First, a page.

When griffin racing was a larger part of the season than it has become in recent years, trainer John Moore carried an almost Harry Potter-esque nickname in the racing press, “The Griffin Master”, and he again showed why when he worked his wizardry for a rousing debut by Styling City on Sunday.

In the Ling family colours which have been carried to high level success by the likes of Charming City, Sterling City and Leading City, Styling City was able to replicate a winning debut by another ownermate, Amusing City, last year off some lacklustre trials.

Moore was brimming with confidence going into the season’s first griffin event though, and it was well and truly justified by a six-and-a-half length margin of victory that could have been much wider if Joao Moreira hadn’t invoked the mercy rule and throttled Stylish City right down at the finish.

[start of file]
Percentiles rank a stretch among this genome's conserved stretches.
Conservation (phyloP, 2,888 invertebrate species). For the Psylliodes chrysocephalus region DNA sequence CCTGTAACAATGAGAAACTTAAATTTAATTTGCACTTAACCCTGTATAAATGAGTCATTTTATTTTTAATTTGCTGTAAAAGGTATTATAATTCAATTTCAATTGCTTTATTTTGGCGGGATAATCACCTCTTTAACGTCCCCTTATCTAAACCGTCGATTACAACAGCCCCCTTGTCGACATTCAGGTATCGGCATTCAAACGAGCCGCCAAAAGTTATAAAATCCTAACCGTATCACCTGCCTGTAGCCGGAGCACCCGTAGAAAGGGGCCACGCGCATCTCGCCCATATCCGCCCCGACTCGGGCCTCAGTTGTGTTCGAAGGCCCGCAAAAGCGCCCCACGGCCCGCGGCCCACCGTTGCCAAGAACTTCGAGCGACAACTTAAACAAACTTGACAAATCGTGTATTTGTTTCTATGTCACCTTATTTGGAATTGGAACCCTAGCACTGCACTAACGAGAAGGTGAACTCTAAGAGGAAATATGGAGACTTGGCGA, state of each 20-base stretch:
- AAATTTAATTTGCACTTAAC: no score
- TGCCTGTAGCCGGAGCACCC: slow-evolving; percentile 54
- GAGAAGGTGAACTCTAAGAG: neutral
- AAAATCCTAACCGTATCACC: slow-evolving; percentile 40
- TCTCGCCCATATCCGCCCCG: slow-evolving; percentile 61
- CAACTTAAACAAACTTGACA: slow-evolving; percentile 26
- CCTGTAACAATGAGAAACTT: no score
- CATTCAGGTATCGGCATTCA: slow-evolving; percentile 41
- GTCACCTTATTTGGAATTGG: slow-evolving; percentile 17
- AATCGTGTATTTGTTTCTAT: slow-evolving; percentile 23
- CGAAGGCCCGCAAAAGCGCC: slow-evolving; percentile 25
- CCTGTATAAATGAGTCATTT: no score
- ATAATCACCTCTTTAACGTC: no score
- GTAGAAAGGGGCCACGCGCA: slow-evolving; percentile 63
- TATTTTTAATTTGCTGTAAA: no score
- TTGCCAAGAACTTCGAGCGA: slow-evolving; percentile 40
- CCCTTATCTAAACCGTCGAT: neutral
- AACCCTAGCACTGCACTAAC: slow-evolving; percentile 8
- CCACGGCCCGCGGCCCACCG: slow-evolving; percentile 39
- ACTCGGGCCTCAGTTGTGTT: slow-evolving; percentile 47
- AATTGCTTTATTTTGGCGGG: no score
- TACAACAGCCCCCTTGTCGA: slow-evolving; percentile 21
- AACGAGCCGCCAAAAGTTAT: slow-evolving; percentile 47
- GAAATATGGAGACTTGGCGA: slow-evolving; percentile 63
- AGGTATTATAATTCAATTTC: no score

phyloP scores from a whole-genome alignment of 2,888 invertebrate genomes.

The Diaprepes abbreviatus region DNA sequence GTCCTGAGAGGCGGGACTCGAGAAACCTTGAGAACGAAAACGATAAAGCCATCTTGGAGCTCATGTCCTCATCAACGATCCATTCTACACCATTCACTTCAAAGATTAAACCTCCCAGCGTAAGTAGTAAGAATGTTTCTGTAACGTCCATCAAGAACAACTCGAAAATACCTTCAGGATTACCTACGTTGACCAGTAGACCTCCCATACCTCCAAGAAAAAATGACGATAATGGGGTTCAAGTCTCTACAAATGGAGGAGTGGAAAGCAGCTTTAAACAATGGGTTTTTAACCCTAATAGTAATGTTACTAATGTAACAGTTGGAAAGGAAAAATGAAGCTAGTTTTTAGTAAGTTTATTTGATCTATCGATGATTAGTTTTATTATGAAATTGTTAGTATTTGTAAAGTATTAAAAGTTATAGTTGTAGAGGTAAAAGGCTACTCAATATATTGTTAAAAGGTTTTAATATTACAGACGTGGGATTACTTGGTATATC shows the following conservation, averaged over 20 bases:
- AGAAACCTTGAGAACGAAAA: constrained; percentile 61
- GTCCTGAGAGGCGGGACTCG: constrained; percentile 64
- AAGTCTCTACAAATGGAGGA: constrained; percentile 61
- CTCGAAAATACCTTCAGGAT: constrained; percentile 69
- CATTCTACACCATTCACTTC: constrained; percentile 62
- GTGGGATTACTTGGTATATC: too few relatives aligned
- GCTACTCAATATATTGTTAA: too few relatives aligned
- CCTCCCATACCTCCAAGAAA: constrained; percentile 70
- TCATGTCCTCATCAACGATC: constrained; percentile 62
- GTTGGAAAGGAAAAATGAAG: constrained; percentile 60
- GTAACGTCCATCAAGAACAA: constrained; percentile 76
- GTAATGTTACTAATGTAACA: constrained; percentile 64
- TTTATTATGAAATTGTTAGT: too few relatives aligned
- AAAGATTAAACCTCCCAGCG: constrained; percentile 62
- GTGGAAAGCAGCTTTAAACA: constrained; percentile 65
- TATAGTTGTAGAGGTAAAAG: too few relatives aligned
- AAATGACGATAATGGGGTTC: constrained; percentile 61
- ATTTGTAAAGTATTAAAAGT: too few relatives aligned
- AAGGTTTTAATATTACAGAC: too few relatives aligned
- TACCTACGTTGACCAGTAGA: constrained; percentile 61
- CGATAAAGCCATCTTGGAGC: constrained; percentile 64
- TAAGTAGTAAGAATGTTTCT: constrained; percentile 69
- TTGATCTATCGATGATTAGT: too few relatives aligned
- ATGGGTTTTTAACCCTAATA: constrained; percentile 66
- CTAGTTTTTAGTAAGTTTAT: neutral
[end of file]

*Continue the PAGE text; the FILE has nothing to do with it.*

“I wasn’t worried about the trials, that’s just my system for how I bring them on – just think back to Amusing City,” Moore said.

“I have always had a lot of time for this horse. When he was pre-training at Muskoka Farm in Australia last October, the trainer there, Tim Clark, said they could run him in a two-year-old race in Sydney and be confident about him winning so we knew he had the ability.”

Griffin racing has become a minor sideshow in Hong Kong now but Moore enjoys training the juveniles and sees the new facilities at Conghua, opening later this year, as a positive.

“A lot of people say don’t bring two-year-olds in because they need time to grow but when Conghua opens we can send them up there for early work,” Moore said. “We could bring them in a couple of months earlier, put them in Conghua to do their gate work and nurture them and then, when they’re up to first or second trial stage, bring them over here to Sha Tin.”

Moore was not the only one with plenty of confidence in Styling City, as Moreira said the Starspangledbanner gelding had been giving him a good feel on the track.

“It was only a griffin race so I don’t want to get carried away but he’s felt good in his work and he is a very straightforward kind of horse,” he said. “To start his career off like that is what everyone would wish.”